Now in the same work I come to the conclusion as the result of the investigation that “the nature of abnormal suggestibility is a disaggregation of consciousness, a slit, a scar, produced in the mind that may extend wider and deeper, ending at last in a total disjunction of the waking, guiding, controlling consciousness from the reflex consciousness. . . . Normal suggestibility is of like nature,—it is a cleft in the mind, only here the cleft is not so deep, not so lasting, as it is in the hypnosis or in the state of abnormal suggestibility; the split is here but momentary, evanescent, fleeting, disappearing at the very moment of its appearance.”

We have also shown that the laws of normal and abnormal suggestibility may be stated as follows:

“Normal suggestibility varies as indirect suggestion and inversely as direct suggestion.

“Abnormal suggestibility varies as direct suggestion and inversely as indirect suggestion.”

The general law of suggestibility is:

“Suggestibility varies as the amount of disaggregation, and inversely as the unification of consciousness.” [Psychology of Suggestion, Chapter IX: Suggestibility and the Waking Consciousness.]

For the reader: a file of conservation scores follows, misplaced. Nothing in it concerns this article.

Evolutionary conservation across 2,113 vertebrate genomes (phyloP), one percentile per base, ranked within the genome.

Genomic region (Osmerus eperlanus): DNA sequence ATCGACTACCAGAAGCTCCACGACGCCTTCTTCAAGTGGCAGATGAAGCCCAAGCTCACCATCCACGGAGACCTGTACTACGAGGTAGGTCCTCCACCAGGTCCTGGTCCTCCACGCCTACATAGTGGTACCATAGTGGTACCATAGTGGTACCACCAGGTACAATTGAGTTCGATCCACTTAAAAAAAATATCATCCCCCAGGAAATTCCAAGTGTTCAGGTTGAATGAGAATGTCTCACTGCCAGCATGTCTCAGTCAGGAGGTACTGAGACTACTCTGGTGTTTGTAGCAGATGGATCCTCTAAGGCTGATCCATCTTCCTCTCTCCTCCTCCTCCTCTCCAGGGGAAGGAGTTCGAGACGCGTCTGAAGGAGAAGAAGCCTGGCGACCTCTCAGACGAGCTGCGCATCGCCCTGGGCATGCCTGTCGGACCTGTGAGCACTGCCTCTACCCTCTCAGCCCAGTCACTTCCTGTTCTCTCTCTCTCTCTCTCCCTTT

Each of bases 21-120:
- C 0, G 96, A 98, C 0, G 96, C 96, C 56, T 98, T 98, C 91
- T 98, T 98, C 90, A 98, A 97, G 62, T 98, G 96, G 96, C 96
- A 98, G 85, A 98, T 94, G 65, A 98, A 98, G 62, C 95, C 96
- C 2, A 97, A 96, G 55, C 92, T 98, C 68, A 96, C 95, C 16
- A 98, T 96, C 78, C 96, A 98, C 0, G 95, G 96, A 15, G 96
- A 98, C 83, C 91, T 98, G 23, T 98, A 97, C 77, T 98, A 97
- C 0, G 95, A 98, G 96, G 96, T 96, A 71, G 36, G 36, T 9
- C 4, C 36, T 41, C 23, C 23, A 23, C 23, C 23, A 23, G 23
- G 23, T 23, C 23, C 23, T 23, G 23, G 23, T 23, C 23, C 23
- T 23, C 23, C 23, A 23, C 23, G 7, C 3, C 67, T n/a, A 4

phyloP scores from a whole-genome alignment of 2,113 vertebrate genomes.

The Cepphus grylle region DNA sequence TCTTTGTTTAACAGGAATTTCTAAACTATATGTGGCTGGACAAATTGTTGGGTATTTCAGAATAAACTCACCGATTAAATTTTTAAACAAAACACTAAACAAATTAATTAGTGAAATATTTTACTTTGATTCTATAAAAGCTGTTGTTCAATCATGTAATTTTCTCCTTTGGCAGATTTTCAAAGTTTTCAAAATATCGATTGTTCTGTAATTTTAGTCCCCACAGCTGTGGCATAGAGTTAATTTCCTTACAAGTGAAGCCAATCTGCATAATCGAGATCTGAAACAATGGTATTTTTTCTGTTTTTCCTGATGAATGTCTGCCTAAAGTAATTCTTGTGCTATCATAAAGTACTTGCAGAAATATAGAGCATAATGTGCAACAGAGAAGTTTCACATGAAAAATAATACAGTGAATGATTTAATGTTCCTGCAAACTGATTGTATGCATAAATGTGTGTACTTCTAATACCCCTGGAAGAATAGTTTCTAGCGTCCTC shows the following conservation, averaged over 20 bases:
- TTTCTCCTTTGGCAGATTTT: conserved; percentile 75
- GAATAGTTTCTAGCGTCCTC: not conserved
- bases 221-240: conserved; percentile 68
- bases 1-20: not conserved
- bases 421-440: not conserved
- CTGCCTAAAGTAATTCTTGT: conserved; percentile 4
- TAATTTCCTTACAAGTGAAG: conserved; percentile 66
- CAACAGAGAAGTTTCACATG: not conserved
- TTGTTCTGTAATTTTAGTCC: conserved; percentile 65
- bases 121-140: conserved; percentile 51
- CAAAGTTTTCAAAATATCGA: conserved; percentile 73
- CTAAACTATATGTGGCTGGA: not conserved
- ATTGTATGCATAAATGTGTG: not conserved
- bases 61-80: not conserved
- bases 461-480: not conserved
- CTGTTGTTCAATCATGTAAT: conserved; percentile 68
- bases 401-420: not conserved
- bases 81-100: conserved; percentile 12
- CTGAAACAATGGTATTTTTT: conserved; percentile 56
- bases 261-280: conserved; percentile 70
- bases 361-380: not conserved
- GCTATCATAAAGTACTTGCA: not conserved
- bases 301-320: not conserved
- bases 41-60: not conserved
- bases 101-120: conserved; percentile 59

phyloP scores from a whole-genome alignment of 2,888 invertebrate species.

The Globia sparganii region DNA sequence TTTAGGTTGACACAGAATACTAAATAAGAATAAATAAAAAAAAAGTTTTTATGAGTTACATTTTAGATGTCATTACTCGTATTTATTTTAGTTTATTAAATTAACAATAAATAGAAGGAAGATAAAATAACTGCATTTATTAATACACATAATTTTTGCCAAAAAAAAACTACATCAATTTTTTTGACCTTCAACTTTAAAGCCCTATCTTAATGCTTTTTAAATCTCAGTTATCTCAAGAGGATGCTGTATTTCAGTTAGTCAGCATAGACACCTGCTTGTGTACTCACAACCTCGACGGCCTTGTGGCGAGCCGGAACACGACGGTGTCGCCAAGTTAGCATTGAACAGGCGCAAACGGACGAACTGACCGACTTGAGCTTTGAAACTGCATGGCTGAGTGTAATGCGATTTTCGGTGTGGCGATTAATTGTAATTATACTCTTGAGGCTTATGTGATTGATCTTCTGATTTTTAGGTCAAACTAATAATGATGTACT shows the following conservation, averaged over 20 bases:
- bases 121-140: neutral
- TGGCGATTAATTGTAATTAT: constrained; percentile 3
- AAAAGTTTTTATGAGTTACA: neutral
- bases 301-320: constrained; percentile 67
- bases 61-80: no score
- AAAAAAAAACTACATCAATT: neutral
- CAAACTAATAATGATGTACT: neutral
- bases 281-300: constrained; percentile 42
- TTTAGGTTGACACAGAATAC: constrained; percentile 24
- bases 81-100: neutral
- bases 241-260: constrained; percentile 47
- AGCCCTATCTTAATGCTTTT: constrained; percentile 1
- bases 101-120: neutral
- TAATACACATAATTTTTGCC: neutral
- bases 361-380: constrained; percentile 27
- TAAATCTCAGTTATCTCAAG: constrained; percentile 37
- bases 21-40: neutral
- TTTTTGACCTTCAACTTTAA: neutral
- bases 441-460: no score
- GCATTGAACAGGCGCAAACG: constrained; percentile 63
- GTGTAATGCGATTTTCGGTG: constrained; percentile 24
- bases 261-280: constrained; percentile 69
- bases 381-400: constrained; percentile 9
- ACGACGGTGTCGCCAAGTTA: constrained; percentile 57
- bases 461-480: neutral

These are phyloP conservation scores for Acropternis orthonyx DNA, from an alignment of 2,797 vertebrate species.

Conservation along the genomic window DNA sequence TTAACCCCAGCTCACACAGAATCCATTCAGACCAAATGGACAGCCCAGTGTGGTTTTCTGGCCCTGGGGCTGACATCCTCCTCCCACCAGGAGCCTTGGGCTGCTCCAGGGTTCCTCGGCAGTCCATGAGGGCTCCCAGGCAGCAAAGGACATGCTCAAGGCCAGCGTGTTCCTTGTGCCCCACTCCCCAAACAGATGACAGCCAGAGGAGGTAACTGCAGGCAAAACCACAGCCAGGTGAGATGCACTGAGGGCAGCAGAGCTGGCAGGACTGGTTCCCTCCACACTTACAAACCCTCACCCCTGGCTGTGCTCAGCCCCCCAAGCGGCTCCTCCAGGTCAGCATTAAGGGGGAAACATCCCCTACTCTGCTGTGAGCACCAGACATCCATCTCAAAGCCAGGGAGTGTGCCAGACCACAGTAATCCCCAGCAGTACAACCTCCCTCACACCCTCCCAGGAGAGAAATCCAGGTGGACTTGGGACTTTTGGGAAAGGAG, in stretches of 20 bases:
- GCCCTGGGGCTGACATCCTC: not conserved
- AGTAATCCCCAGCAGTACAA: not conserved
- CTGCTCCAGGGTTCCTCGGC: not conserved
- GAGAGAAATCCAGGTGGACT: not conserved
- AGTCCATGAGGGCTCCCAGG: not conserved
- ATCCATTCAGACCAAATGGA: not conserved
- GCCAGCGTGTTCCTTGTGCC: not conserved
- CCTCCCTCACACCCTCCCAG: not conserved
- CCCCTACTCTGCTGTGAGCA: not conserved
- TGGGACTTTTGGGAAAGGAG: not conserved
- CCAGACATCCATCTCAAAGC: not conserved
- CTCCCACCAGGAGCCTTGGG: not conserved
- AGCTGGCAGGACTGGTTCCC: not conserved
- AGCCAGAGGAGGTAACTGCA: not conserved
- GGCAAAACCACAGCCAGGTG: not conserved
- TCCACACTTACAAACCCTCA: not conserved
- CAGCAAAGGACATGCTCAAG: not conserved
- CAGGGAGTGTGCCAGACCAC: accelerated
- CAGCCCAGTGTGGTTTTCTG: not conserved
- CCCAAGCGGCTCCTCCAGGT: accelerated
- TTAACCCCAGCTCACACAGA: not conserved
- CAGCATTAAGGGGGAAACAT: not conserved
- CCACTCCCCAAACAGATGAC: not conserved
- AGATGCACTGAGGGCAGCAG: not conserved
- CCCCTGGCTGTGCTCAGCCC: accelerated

Now it is on those general laws and nature of relation of the personal consciousness to the subconscious that I have based my method of hypnoidization. In order to reach the dissociated mental states we have to lay bare the subconscious, and this can be effected by the conditions requisite for the induction of normal or abnormal suggestibility, conditions which bring about a disaggregation of consciousness. In cases, therefore, where hypnosis is not practicable and the subconscious has to be reached, we can effect a disaggregation of consciousness and thus produce an allied subconscious state by putting the patient under the conditions of normal suggestibility: fixation of attention, distraction, monotony, limitation of the voluntary movements, limitation of the field of vision, inhibition and immediate execution. This is precisely what the method of hypnoidization consists in: “The patient is asked to close his eyes and keep as quiet as possible, without, however, making any special effort to put himself in such a state. He is then asked to attend to some stimulus such as reading or singing (or to the monotonous beats of a metronome). When the reading is over, the patient, with his eyes shut, is asked to repeat it and tell what comes into his mind during the reading, or during the repetition, or immediately after it. Sometimes the patient is simply asked to tell the nature of ideas and images that have entered his mind.” This should be carried out in a very quiet place, and the room, if possible, should be darkened so as not to disturb the patient and bring him out of the state in which he has been put.